Sesame Street’s New Foster Care Muppet - Paper Pinecone Blog

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Sesame Street’s New Foster Care Muppet

Published Date: 05/27/19

Meet Karli, the newest kid on the Sesame Street block! Karli is young Muppet with yellow pony tails who loves playgrounds and pizza. Karli is also in foster care. She is friends with Elmo and shares her feelings about life with her new “for now” foster parents, Dalia and Clem. This new initiative by Sesame Street in Communities is geared to support foster parents and providers as well as foster children. Their hope is that foster children will feel loved, safe, and reassured.

Several YouTube videos are available now. In, On Your Team, Elmo’s dad chats with Dalia and Clem about the challenges being foster parents and he assures them that he and Elmo are part of their team. Try to not shed a tear when you watch, A Place For You. In this short, four minute video, Elmo joins Karli for pizza night and when Karli shows Elmo where to sit, she can’t find her placemat and she gets sad as she says that she “doesn’t have a place.” As Clem goes to comfort Karli, Elmo asks what “for now” parents means and Dalia explains that some mommies and daddies need help taking care of their children. She goes on to say that she and Clem are keeping Karli safe until her mommy can take care of her again. Dalia then softly sings to Karli, “You are safe. You are strong. There is a place for you here. You belong.” Elmo then saves the day by finding Karli’s placemat and they all sing as they surround her.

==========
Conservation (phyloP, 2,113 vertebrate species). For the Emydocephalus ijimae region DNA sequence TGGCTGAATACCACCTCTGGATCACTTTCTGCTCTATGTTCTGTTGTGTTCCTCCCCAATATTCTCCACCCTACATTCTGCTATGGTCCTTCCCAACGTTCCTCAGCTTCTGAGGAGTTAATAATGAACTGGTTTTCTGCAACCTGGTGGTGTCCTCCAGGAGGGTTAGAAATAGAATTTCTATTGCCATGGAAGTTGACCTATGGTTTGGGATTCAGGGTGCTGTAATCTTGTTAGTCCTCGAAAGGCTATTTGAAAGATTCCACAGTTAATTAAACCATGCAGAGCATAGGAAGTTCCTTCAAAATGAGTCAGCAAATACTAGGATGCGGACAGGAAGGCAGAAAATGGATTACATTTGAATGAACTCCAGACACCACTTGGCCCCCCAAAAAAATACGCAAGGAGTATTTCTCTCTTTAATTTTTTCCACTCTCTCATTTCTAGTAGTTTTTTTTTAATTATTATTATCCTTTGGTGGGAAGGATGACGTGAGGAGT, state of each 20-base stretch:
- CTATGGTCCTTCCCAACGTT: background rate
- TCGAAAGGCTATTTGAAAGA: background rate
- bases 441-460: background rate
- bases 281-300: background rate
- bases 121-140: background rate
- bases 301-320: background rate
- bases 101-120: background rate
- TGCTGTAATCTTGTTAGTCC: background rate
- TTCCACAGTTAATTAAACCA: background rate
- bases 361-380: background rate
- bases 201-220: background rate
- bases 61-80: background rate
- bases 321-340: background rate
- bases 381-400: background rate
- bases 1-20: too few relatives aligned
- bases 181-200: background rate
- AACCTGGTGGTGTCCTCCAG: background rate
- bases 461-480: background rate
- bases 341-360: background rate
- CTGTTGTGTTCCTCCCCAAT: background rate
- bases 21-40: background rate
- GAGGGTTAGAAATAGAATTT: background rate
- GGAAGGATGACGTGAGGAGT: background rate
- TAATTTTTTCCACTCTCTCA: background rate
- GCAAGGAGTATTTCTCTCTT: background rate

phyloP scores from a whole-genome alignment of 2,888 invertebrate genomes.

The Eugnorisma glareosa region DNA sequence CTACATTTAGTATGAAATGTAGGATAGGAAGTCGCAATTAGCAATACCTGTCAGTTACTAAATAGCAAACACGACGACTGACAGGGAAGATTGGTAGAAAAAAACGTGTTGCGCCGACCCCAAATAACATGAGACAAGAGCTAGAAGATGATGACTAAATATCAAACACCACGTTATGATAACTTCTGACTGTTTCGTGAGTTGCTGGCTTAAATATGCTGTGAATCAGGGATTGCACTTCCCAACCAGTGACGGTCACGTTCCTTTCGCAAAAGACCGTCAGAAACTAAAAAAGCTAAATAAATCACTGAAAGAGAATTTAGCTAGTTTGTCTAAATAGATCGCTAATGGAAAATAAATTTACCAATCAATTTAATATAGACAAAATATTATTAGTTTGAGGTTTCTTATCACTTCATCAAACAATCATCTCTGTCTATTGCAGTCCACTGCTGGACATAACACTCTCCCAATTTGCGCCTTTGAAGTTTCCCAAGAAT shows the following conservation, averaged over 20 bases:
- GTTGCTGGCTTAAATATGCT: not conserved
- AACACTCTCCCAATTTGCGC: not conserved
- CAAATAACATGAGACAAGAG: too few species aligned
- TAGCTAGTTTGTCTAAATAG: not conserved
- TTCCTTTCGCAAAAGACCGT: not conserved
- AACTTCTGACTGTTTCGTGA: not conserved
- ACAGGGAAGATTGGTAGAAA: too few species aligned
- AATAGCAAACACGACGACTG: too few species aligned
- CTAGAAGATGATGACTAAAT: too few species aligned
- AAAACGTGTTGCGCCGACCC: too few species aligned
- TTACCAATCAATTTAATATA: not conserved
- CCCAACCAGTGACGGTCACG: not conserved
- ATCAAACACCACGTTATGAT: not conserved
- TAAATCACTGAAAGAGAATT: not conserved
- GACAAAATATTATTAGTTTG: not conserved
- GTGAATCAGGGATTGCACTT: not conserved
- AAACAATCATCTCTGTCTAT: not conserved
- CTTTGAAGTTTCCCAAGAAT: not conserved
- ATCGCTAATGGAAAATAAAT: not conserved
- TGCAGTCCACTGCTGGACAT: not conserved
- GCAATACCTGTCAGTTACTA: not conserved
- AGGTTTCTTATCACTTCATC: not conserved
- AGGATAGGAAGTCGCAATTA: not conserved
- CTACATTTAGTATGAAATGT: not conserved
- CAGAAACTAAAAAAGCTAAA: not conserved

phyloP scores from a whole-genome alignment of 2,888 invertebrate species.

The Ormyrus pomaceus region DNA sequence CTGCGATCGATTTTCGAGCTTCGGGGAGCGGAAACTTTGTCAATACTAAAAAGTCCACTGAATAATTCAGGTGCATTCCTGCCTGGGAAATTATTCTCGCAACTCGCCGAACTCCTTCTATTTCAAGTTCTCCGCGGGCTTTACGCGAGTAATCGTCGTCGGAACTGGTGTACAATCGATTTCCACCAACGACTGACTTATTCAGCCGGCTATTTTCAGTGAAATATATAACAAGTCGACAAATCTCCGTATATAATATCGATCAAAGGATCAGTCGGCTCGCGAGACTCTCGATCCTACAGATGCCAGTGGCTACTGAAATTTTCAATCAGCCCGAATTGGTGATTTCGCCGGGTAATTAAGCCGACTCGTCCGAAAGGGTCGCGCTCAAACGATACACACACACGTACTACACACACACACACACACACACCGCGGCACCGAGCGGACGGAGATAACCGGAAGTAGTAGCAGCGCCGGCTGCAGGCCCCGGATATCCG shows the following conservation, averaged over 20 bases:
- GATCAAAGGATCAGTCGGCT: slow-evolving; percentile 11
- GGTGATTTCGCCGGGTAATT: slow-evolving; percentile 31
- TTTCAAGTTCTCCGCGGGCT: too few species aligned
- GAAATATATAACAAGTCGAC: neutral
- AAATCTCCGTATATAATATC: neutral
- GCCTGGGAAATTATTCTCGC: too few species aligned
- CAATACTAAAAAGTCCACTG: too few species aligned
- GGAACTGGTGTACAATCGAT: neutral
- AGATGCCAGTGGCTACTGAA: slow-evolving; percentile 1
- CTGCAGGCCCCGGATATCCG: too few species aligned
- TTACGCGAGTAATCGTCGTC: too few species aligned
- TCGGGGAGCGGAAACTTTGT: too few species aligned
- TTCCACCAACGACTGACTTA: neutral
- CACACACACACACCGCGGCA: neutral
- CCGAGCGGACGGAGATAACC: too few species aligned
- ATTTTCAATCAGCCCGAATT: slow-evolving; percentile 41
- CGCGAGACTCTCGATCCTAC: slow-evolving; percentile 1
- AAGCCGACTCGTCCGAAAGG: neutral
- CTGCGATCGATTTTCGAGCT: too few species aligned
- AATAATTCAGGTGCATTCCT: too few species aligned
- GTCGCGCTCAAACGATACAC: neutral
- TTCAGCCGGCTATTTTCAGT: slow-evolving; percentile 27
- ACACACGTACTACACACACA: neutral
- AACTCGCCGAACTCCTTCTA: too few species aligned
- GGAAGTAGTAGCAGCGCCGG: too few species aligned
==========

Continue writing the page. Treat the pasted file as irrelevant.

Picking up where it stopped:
sesame street

In 2017 alone, nearly 6 out of every 1,000 children in the US spent time in foster care.
Dr. Jeanette Betancourt, Senior Vice President of US Social Impact at Sesame Workshop said, “We want foster parents and providers to hear that what they do matters—they have the enormous job of building and rebuilding family structures and children’s sense of safety. By giving the adults in children’s lives the tools they need—with help from the Sesame Street Muppets—we can help both grownups and children feel seen and heard and give them a sense of hope for the future.”

emotions and behavior are different

The Sesame Street in Communities program also provides free resources to parents and caregivers on other important topics such as family homelessness, healthy eating, grief, coping with incarceration, and more. Parents and children (designed for birth to age six) can discover games, printables, articles, and activities to address important topics to give children a healthy start and to help both caregivers and children tackle important issues, all for free, in both English and Spanish. To access these free tools, visit

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